Hobbit fandom prepares for second film in trilogy

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Urmilla Kuttikad

Last year, on the day The Hobbit: An Unexpected Journey came out, the school was teeming with hobbits – and even a few Bilbo Baggins of its own. There were antiquated costumes and gleaming Rings on necklaces and, in true hobbit fashion, a few bare feet on their own heroic quest against school health code policies.
Gracefully timeless stories like the Lord of the Rings have that kind of enchanting power on people; they make them throw caution to the winds and express their passion with a childlike abandon.

“I read the Lord of the Rings and The Hobbit when I was in first and second grade,” junior Jilly Dos Santos said. “The Hobbit was my first favorite book. When everyone else was going on about Harry Potter, I knew where the real magic was at. [When the movie came out], I went to see the midnight release with a big group of friends, stayed up the rest of the night, somehow passed a math quiz in that zombie-like state and then did the dance marathon. We were dead by the end of it. I didn’t sleep for 40 hours, but it was so worth it.”

With tomorrow’s release of part two of the three-part installation, The Hobbit: The Desolation of Smaug, Dos Santos says she plans on going to the midnight release despite it being in the midst of a busy weekend again. Though she says it will be a hectic night, she believes that all the craziness is part of the fun. Dr. Robert Thompson, renowned professor of Television and Pop Culture at Syracuse University that the Associated Press once dubbed “A Pop Culture Ambassador,” said there’s a reason for this devoted craze around The Hobbit.

“Generally, there are certain types of programs that tend to get the really enthusiastic, cult-like fans. And those programs tend to be things that create universes all their own,” Thompson said, “which means we get a lot more enthusiasm around fantasy-oriented programs, science fiction-oriented programs, than we do around a lot of other programs. And The Hobbit, of course, is one of the classics in that genre. When you pick up The Hobbit or you pick up any of the Lord of the Rings books, there’s a map in the beginning. It creates a universe and it literally maps it out and you’ve got all these different languages, different rules. You’ve got elves and there’s hobbits, and I think all that lends itself to mass social consumption because there’s just so much to talk about.”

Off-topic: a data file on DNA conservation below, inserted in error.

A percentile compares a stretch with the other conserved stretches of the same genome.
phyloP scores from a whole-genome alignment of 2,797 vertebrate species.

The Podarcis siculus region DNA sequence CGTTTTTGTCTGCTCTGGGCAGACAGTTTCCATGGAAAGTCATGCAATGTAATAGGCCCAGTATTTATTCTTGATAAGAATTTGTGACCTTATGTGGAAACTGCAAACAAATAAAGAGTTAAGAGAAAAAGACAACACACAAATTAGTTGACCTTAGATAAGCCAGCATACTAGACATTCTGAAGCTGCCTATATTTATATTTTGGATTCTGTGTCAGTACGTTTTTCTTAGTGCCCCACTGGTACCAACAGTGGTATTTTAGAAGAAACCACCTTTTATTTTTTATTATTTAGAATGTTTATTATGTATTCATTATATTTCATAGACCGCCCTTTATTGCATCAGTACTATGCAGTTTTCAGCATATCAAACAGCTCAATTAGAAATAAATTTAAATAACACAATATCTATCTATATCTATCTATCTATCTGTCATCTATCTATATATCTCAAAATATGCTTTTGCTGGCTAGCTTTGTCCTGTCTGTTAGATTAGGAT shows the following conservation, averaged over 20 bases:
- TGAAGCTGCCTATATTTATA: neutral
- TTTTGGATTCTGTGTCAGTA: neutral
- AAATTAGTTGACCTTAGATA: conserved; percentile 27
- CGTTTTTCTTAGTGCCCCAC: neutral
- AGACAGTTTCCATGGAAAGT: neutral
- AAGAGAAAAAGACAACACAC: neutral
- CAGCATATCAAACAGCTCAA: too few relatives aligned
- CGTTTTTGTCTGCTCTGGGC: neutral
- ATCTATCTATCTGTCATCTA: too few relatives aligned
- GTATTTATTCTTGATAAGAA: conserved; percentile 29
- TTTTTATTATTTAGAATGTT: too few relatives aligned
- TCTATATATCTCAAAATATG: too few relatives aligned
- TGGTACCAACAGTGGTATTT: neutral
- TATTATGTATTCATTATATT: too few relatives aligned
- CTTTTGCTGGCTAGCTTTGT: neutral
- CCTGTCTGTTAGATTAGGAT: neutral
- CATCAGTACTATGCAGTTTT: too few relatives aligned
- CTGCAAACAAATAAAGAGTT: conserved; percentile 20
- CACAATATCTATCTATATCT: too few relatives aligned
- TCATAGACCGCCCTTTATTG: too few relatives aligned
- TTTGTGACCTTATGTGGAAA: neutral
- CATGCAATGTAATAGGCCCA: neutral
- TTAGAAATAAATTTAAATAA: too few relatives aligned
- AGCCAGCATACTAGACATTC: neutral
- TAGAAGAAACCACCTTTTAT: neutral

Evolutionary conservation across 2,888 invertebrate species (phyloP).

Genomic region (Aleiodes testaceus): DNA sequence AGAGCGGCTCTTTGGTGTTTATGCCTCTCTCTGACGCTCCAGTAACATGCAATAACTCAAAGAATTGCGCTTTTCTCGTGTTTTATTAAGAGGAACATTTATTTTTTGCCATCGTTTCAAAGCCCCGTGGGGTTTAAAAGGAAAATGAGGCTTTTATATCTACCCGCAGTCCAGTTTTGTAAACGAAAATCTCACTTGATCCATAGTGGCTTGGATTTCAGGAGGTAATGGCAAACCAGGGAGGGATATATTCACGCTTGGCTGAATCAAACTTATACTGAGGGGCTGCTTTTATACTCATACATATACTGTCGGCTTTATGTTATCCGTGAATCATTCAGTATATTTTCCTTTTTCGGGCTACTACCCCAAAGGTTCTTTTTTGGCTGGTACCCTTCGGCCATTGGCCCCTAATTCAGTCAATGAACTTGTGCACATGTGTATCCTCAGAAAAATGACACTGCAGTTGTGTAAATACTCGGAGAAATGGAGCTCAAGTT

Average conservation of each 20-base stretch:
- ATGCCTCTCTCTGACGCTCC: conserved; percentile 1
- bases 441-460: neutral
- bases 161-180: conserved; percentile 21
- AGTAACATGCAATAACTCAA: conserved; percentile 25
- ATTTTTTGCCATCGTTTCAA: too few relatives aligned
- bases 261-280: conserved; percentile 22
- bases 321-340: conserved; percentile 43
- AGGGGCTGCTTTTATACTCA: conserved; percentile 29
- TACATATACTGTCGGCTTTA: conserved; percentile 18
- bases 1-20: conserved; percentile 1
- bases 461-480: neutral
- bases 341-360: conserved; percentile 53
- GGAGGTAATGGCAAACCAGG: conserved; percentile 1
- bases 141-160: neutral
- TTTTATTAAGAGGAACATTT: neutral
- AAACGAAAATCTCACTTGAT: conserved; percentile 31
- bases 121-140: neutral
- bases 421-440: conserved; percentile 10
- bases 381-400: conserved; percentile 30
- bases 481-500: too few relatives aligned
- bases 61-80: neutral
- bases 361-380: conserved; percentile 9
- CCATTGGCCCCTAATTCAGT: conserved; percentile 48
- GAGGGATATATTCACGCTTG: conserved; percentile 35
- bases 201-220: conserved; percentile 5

Junior Maha Hamed harbors a plethora of pop culture “obsessions,” ranging anywhere from Lord of the Rings to One Direction to Doctor Who. Hamed doesn’t just forge through her obsession alone, though. Social media outlets like Tumblr provide communities for her to fuel her interests.

“You could say [Tumblr] makes [pop culture obsessions] better and worse,” Hamed said. “Because Tumblr is other people helping you with this sort of obsession and fueling it, so you’re like ‘Yeah!’ but at the same time, [Tumblr] slowly gets weirder and it slowly goes too far. It’s reassuring that you’re not the only one, though. You don’t feel like you’re the only person out there that likes a certain thing even though it can be the weirdest thing. Maybe in your class no one knows what Doctor Who is, but if I go on Tumblr, there are thousands of blogs about it. So you get a sense of belonging with finding fandoms.”

Thompson says these communities — both tangible and online ­— only make sense. When people ask why these followers tended to group into “fandoms,” he replied, “Well, why wouldn’t they?”

“If there’s something you really like, whether it be a skill like knitting or a sport which requires participating with other people or a show, you really are part of the fun of consuming any kind of culture [that] is sharing it with other people,” Thompson said. “Take your favorite show: you really like Breaking Bad or Game of Thrones. Imagine what it would be like if you could watch it every week, or on Netflix all day long, but you were never allowed to speak to anybody else about it. What if every Super Bowl, people watched the game all by themselves, didn’t have Super Bowl parties, weren’t able to talk about how various players had performed; that would take an awful lot of fun away from it.”

Furthermore, though social media outlets like Tumblr that, as Hamed said, can often “take things too far” or intense gatherings like Comic Con can lend a negative stigma to pop culture obsessions, Thompson believes there’s nothing wrong with obsessions, that maybe there’s even a silver lining.

“I don’t think there’s anything inherently bad about [obsessions],” Thompson said. “I suppose if you wake up in the morning and do nothing but read people’s blogs about The Hobbit and update your social media outlets about The Hobbit and rewatch ‘Hobbit’ cartoons over and over, that’s too much. If you’re naming your first-born child Bilbo, you’re probably a little too into it, but I sometimes envy people who can get as interested and as committed as they can. I think, in many ways, some wonderful things come from caring about these sorts of things. Truly enjoying a work of art, whether it be a movie or a novel or a poem, can be a profoundly good thing.”